The TAIPEI TIMES reported world No. 1 female golfer Yani Tseng Tuesday "signed a sponsorship agreement with the Beijing-based Reignwood Group." Terms were not disclosed, but reports have speculated that Tseng will receive US$500,000-600,000 "a year under the two-year deal." The deal "requires Yani Tseng to attend two activities organized by the group every year and to wear Reignwood's English-language logo on her shirt during tournaments." Tseng's father "denied the company had asked his daughter to change her nationality." A China Times report last April said that Reignwood offered $25M "to have the Taiwanese golfer switch her nationality" to Chinese (TAIPEI TIMES, 4/27).
RAM-PING IT UP: The THOROUGHBRED TIMES' Frank Angst noted "all evidence in the Churchill Downs stable area shows that Dodge has clearly stepped up its sponsorship exposure in advance of this year's Kentucky Derby." Large Dodge Ram "emblems and lettering were unveiled on barn roofs in the stable area" yesterday, and they will be "clearly visible on television." The stable area also "features posts outside each barn with Dodge lettering." Angst noted Dodge Ram "was the official truck of the 2010 Kentucky Derby and Derby jockeys wore the Dodge Ram emblem on their pants" (THOROUGHBREDTIMES.com, 4/27).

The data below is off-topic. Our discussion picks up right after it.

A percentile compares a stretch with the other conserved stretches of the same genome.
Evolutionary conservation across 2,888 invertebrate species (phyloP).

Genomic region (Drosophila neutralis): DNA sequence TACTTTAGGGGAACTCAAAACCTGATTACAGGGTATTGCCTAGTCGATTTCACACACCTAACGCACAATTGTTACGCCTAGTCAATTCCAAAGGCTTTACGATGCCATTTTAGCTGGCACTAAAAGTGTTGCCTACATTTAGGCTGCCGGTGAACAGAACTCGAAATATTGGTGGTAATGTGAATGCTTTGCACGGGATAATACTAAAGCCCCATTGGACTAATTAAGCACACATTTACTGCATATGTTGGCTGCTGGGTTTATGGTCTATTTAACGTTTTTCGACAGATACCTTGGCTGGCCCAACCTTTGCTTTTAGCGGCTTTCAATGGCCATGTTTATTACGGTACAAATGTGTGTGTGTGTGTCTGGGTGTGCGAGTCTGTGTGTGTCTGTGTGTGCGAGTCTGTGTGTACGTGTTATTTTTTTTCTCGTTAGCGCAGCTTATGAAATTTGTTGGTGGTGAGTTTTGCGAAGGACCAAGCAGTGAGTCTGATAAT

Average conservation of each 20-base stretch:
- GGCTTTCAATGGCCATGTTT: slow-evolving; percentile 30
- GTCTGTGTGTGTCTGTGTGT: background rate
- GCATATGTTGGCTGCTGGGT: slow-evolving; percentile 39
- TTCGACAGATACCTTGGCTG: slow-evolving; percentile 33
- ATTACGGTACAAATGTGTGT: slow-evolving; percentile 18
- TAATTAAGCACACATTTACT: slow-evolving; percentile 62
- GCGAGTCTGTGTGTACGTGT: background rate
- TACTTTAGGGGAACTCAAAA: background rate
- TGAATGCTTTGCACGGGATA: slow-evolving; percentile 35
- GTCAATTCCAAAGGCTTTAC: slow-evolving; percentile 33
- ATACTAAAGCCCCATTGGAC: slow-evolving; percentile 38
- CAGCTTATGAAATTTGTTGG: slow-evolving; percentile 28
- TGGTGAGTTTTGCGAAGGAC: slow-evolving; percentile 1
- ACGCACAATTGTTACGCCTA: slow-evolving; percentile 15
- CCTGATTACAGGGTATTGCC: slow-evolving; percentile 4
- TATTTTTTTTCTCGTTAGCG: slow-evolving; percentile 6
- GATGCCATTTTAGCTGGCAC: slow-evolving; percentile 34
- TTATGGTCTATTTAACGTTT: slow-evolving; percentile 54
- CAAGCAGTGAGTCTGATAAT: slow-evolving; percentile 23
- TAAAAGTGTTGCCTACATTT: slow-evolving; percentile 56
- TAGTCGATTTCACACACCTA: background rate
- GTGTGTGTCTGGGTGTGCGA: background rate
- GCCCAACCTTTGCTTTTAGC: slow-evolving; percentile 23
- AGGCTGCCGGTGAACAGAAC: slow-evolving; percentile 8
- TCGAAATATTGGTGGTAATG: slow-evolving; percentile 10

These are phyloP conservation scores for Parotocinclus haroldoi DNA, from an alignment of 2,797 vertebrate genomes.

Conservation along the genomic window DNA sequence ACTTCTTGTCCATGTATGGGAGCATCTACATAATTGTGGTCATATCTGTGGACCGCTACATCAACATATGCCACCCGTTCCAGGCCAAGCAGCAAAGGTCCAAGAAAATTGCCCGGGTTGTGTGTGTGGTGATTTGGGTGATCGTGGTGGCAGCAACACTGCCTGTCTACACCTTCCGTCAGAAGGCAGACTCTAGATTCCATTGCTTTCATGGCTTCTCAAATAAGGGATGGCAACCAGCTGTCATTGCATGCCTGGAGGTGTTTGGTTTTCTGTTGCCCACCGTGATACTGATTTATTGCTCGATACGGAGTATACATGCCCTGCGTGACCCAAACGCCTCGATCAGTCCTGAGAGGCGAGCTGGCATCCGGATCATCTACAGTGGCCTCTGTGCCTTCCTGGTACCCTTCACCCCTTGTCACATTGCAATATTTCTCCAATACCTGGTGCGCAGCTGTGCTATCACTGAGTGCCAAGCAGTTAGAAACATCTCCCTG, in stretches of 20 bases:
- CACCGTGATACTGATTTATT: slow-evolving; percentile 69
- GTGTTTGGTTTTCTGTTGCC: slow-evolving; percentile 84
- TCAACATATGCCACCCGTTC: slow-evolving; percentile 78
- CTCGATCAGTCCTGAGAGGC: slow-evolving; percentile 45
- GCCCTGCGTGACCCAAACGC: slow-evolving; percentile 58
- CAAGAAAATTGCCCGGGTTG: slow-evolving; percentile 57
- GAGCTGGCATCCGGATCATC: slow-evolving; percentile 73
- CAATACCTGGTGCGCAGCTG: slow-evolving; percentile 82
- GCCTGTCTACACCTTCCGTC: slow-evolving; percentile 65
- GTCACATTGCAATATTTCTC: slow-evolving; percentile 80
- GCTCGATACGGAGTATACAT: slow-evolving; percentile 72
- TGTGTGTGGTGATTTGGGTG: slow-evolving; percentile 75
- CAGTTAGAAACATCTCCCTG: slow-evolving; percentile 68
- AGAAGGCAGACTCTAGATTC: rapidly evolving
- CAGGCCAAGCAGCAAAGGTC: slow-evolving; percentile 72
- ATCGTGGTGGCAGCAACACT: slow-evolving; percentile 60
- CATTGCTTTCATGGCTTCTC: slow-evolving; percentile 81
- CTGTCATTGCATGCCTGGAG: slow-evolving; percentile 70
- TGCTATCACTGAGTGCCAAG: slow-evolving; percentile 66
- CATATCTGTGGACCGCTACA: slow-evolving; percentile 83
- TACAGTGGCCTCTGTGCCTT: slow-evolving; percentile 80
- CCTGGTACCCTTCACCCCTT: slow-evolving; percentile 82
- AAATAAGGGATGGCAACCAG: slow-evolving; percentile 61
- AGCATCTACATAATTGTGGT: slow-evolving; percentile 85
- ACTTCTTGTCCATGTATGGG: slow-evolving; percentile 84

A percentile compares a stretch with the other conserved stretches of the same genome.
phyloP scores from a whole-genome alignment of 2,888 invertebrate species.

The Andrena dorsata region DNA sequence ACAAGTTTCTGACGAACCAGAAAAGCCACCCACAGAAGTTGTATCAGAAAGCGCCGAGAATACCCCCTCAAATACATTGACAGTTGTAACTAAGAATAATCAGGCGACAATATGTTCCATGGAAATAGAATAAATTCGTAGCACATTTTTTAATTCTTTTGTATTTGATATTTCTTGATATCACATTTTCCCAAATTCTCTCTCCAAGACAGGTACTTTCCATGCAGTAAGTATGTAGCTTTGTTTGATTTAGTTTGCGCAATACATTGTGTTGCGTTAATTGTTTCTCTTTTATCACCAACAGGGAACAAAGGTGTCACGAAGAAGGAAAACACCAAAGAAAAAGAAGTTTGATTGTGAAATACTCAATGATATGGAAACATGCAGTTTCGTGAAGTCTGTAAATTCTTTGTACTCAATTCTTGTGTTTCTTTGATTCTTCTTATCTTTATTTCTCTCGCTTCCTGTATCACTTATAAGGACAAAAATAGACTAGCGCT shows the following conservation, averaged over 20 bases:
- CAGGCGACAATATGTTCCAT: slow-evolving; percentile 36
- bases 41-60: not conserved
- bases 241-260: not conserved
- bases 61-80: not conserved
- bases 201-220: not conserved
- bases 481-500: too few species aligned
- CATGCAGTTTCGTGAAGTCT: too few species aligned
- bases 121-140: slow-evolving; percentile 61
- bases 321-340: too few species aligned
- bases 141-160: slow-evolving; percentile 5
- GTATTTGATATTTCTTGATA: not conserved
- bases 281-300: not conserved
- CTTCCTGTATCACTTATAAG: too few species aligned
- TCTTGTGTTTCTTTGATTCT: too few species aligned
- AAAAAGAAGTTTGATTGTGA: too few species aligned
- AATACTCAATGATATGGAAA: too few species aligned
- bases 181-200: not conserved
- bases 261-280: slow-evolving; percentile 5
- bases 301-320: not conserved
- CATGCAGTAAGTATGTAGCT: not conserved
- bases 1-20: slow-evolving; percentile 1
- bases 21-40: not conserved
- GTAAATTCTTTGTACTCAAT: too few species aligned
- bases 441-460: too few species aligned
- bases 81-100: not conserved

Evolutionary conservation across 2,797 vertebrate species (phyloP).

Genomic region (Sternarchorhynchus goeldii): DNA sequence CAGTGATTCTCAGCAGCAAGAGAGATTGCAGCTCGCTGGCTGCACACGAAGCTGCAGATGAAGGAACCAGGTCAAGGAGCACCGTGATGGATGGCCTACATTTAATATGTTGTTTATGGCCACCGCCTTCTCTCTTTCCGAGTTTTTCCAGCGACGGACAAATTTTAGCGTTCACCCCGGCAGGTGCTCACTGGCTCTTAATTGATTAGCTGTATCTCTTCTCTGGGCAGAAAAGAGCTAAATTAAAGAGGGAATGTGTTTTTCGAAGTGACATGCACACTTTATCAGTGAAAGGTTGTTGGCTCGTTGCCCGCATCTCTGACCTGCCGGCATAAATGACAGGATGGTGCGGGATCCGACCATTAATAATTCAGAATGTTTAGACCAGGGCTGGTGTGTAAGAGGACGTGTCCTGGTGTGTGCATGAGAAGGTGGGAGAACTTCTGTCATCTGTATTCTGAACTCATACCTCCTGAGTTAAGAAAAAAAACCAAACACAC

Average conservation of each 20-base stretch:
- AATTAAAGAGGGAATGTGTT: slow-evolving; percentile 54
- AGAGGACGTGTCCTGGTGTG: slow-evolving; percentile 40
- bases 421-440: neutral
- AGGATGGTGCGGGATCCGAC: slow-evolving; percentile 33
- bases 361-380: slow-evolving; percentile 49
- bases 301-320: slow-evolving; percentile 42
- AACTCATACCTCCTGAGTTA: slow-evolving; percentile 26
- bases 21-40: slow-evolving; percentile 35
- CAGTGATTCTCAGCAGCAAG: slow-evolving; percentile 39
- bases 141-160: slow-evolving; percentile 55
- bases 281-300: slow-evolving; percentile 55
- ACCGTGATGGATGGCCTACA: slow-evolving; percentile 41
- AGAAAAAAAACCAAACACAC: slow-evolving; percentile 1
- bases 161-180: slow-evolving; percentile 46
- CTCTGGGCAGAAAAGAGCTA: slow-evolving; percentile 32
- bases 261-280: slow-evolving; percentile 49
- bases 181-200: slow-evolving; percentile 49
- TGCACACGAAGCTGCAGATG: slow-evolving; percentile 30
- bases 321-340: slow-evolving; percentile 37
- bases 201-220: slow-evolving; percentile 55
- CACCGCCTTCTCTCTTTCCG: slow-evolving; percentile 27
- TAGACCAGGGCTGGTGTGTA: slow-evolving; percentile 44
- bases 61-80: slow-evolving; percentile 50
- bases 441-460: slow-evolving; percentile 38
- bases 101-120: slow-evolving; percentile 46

TRUTH IN ADVERTISING: CAMPAIGNLIVE.co.uk's Daniel Farey-Jones reported Coca-Cola Great Britain "has lost its appeal" against the U.K. Advertising Standards Authority's "ban on describing Vitaminwater drinks as 'nutritious' in its advertising." The ASA "applied the ban in January after receiving three complaints about a poster ad with the line 'enhanced hydration for the nation delicious and nutritious.'" The group "ruled the description of Vitaminwater as 'nutritious' was misleading because each 500ml bottle contained about 23g of sugar or a quarter" of consumers' recommended daily intake of sugar (CAMPAIGNLIVE.co.uk, 4/27).
GRASS NOT PROVIDING GREEN: THEPOSTGAME.com's Steve Henson reported a 20-by-20-foot section of turf "behind home plate at the old Yankee Stadium" was "considered so precious by the team and memorabilia partner Steiner Sports that after the stadium was demolished two years ago it was covertly transplanted to the premises of DeLea Sod Farms on Long Island." However, the turf is "still there, unsold," and the "same goes for at least half the 100,000 square feet of stadium sod put up for sale in one-square-foot, $120 pieces." Steiner and the Yankees "won't divulge how well other stadium memorabilia is selling, including the 50,000 or so seats, priced from $400 to $1,500" (THEPOSTGAME.com, 4/27).